In other countries, voters take their politicians to task on the issues they are passionate about. In Nigeria, the electorate are mostly illiterates (including those who have a degree) and do not have the intellectual capacity to take a politician to task. Instead they fawn over politicians when they meet them. The Nigerian electorate have developed a Stockholm syndrome loyalty to the politicians that colonise and encage them. Don't take my word for it, watch any of the rare occasions our politicians meet electorates on TV or read any of the political threads online. What you hear from the electorates are “your excellency sir”, “ride on my president”, “we are with you”. You will also see commentators throwing abusive words against each other along ethnic or religious lines. Typically, the important issues are neglected. Anyone that brings them up is shut down with a pseudo-religious abuse.

As election 2015 approaches, our politicians have been gracing our television and streets in over the top clothes and laughable postures to ask for our votes. They are distributing rice and cooking oil to poor people and hosting community parties. Some are buying votes for 5000 naira. The politicians know that poor people are not bothered about the future, they are concerned about what they will eat today. This is the way politics have been played and our politicians are in no mood to change the status quo. It suits them perfectly.

The election posters show how little regard the politicians have for the electorates. Many of them have no serious policy agenda. They certainly believe the way to win an election is by looking good in pictures or posing in white jackets and massive geles. Instead of serious policies, Mrs Tinubu’s campaign slogan is “Restoration 2015, prosperity for all.” What this means is beyond me. She knows she doesn’t really have to campaign, the people are gullible. She would win. Goodluck Jonathan has hired every space on the Internet with GEJITES, TAN, etc. to convince us of how many first he has notched as Nigerian president including being the first Nigerian president to have a Facebook page. Unfortunately we can hardly see any of the so-called achievements though we open our eyes wide. The person who is almost certainly going to win in my senatorial district looks like a mafia boss in his campaign poster. I have been informed that he really is.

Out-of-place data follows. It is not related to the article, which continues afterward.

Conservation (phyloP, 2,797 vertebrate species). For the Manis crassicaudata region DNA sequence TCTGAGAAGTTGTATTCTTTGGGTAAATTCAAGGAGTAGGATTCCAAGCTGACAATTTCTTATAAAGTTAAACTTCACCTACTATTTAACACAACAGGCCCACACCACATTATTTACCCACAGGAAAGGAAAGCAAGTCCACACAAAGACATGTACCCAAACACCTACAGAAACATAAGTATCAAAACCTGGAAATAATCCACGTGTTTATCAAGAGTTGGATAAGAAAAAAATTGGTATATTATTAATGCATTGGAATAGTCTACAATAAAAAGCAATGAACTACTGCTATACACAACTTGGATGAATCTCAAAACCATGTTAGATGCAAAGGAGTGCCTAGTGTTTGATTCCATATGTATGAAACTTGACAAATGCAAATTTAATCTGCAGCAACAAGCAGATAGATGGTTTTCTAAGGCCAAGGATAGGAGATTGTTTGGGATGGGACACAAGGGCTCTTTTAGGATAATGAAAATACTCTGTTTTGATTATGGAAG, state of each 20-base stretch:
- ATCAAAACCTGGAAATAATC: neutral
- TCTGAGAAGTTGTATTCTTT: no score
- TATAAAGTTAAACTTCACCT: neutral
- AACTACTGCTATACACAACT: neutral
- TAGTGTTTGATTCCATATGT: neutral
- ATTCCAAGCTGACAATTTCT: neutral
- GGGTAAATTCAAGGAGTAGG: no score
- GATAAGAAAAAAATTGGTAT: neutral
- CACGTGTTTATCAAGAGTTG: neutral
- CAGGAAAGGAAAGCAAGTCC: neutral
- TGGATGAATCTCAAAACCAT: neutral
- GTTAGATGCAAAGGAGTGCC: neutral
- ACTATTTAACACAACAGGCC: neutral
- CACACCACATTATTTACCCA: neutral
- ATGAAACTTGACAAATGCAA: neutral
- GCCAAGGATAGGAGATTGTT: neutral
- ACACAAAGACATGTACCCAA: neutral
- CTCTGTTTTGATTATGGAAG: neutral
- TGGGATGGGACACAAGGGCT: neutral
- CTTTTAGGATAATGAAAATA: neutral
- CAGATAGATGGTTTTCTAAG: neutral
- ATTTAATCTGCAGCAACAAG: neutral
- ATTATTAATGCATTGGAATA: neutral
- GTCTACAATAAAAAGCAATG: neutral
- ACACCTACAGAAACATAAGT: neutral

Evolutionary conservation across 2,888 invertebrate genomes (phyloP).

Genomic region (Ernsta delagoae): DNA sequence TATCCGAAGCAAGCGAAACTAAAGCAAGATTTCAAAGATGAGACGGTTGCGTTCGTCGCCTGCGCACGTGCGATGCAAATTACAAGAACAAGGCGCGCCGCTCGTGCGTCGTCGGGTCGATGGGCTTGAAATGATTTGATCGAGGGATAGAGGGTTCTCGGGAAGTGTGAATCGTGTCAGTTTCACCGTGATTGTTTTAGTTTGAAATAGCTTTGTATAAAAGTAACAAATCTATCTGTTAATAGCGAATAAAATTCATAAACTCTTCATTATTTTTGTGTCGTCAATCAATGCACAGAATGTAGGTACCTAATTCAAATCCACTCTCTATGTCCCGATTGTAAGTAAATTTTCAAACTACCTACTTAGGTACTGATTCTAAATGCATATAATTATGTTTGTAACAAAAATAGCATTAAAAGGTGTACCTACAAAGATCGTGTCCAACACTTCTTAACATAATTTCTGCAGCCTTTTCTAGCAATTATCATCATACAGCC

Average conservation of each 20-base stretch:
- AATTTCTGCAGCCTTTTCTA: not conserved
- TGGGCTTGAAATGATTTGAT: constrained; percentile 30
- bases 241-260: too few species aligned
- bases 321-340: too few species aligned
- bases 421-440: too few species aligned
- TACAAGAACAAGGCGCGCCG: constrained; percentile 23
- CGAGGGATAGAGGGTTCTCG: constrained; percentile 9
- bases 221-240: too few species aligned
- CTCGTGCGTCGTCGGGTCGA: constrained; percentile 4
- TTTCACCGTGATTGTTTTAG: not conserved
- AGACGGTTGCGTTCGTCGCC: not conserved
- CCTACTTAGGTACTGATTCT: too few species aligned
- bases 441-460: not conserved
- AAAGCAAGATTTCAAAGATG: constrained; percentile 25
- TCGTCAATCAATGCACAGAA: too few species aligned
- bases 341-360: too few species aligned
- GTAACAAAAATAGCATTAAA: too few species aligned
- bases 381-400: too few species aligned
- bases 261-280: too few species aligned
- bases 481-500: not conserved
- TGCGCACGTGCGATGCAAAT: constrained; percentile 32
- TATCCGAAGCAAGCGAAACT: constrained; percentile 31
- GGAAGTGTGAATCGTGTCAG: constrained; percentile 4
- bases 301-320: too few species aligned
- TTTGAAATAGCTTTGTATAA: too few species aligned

So what are the real issues?

Health - Why do we regularly see on the pages of our newspaper appeals by individuals for funding to have a kidney transplant in India? Is there no government in Nigeria? I am not advocating for governments to rise up and fund such individual cases, the fact that the people concerned are forced to seek help through the media shows a fundamental failure of our health system. What is the strategy of the minister and commissioners for health for comprehensive health care for every Nigerian?

Education – How many ministers and politicians send their children to school in Nigeria. Why are our politicians mortgaging the future of this country by neglecting education and allowing it to slide over the years? We have no technological basis, our university students live in ghetto hostels, their lecturers are not well paid and unappreciated so they do the barest minimum. Last month, I was at Yaba College of Technology where a generator on the second floor of one of their buildings spewed out noise and fume. No one can learn a thing in an environment like that.

What does the Minister of Education really do?

Welfare – What is the government’s strategy for the likes of the woman I saw that Sunday afternoon and for her child. This is not a federal affair only, What is Lagos State doing? There are many women like this in our country, some begging for money on the roads, some married to an abusive husband if only for protection and provision, some are supported by family, some slave away for 10,000 a month cleaning toilets and offices. Nigerians must think carefully before they vote.

Employment – The federal government’s strategy towards unemployment is a joke. Goodluck Jonathan set up SURE-P to get young people to paint the side of our highways green white and green. He still hasn't sacked Abba Moro, his Minister for Interiors who last year, caused the deaths of several young people through a bogus employment drive. Who is holding the president to account? Not the press, not the so-called ministers of God whose god is their belly.

For me the greater issue is not even the presidential and gubernatorial elections. I feel every Nigerian should be more involved in who represents them at the state and federal assemblies. The test is very simple. If you have never seen the member of your state house of assembly, house of representative or senator, whoever they may be, vote them out this election. The next lot will learn to represent you better.

So rather than get animated about the elections, I wish we all can ask these questions and use our vote to determine the future of our children’s children.

I urge you to do so.